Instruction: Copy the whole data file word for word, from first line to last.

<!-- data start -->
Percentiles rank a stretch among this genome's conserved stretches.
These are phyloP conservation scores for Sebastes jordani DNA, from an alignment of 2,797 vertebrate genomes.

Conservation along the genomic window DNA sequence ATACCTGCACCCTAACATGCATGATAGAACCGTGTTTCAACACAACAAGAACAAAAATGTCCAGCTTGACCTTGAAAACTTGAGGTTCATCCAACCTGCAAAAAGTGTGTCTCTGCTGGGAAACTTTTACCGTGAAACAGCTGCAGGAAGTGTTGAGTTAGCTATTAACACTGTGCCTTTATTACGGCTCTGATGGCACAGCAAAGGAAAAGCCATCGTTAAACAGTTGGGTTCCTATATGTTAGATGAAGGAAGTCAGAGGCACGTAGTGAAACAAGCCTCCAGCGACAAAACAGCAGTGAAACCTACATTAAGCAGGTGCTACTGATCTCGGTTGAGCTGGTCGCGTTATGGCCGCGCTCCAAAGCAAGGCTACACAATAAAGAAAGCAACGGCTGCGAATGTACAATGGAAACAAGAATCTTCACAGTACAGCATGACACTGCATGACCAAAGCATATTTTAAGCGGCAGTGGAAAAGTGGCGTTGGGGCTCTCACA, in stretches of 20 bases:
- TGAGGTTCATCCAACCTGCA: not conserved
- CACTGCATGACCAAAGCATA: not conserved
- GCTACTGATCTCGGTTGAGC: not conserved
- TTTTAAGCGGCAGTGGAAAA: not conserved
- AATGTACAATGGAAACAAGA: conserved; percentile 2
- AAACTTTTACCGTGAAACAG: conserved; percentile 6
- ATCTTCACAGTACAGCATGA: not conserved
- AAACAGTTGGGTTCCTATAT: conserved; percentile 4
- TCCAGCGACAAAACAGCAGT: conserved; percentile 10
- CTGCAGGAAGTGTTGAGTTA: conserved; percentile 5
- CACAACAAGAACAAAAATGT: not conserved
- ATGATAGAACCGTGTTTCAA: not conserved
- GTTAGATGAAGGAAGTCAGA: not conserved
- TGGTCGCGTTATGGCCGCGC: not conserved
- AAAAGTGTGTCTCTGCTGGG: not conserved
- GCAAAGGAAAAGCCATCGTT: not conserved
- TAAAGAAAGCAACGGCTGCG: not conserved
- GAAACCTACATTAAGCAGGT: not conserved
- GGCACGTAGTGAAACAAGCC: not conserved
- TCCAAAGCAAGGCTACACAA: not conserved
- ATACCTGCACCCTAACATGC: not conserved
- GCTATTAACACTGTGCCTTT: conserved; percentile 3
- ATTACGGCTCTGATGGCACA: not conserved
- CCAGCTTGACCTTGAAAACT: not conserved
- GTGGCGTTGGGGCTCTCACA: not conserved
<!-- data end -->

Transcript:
Percentiles rank a stretch among this genome's conserved stretches.
These are phyloP conservation scores for Sebastes jordani DNA, from an alignment of 2,797 vertebrate genomes.

Conservation along the genomic window DNA sequence ATACCTGCACCCTAACATGCATGATAGAACCGTGTTTCAACACAACAAGAACAAAAATGTCCAGCTTGACCTTGAAAACTTGAGGTTCATCCAACCTGCAAAAAGTGTGTCTCTGCTGGGAAACTTTTACCGTGAAACAGCTGCAGGAAGTGTTGAGTTAGCTATTAACACTGTGCCTTTATTACGGCTCTGATGGCACAGCAAAGGAAAAGCCATCGTTAAACAGTTGGGTTCCTATATGTTAGATGAAGGAAGTCAGAGGCACGTAGTGAAACAAGCCTCCAGCGACAAAACAGCAGTGAAACCTACATTAAGCAGGTGCTACTGATCTCGGTTGAGCTGGTCGCGTTATGGCCGCGCTCCAAAGCAAGGCTACACAATAAAGAAAGCAACGGCTGCGAATGTACAATGGAAACAAGAATCTTCACAGTACAGCATGACACTGCATGACCAAAGCATATTTTAAGCGGCAGTGGAAAAGTGGCGTTGGGGCTCTCACA, in stretches of 20 bases:
- TGAGGTTCATCCAACCTGCA: not conserved
- CACTGCATGACCAAAGCATA: not conserved
- GCTACTGATCTCGGTTGAGC: not conserved
- TTTTAAGCGGCAGTGGAAAA: not conserved
- AATGTACAATGGAAACAAGA: conserved; percentile 2
- AAACTTTTACCGTGAAACAG: conserved; percentile 6
- ATCTTCACAGTACAGCATGA: not conserved
- AAACAGTTGGGTTCCTATAT: conserved; percentile 4
- TCCAGCGACAAAACAGCAGT: conserved; percentile 10
- CTGCAGGAAGTGTTGAGTTA: conserved; percentile 5
- CACAACAAGAACAAAAATGT: not conserved
- ATGATAGAACCGTGTTTCAA: not conserved
- GTTAGATGAAGGAAGTCAGA: not conserved
- TGGTCGCGTTATGGCCGCGC: not conserved
- AAAAGTGTGTCTCTGCTGGG: not conserved
- GCAAAGGAAAAGCCATCGTT: not conserved
- TAAAGAAAGCAACGGCTGCG: not conserved
- GAAACCTACATTAAGCAGGT: not conserved
- GGCACGTAGTGAAACAAGCC: not conserved
- TCCAAAGCAAGGCTACACAA: not conserved
- ATACCTGCACCCTAACATGC: not conserved
- GCTATTAACACTGTGCCTTT: conserved; percentile 3
- ATTACGGCTCTGATGGCACA: not conserved
- CCAGCTTGACCTTGAAAACT: not conserved
- GTGGCGTTGGGGCTCTCACA: not conserved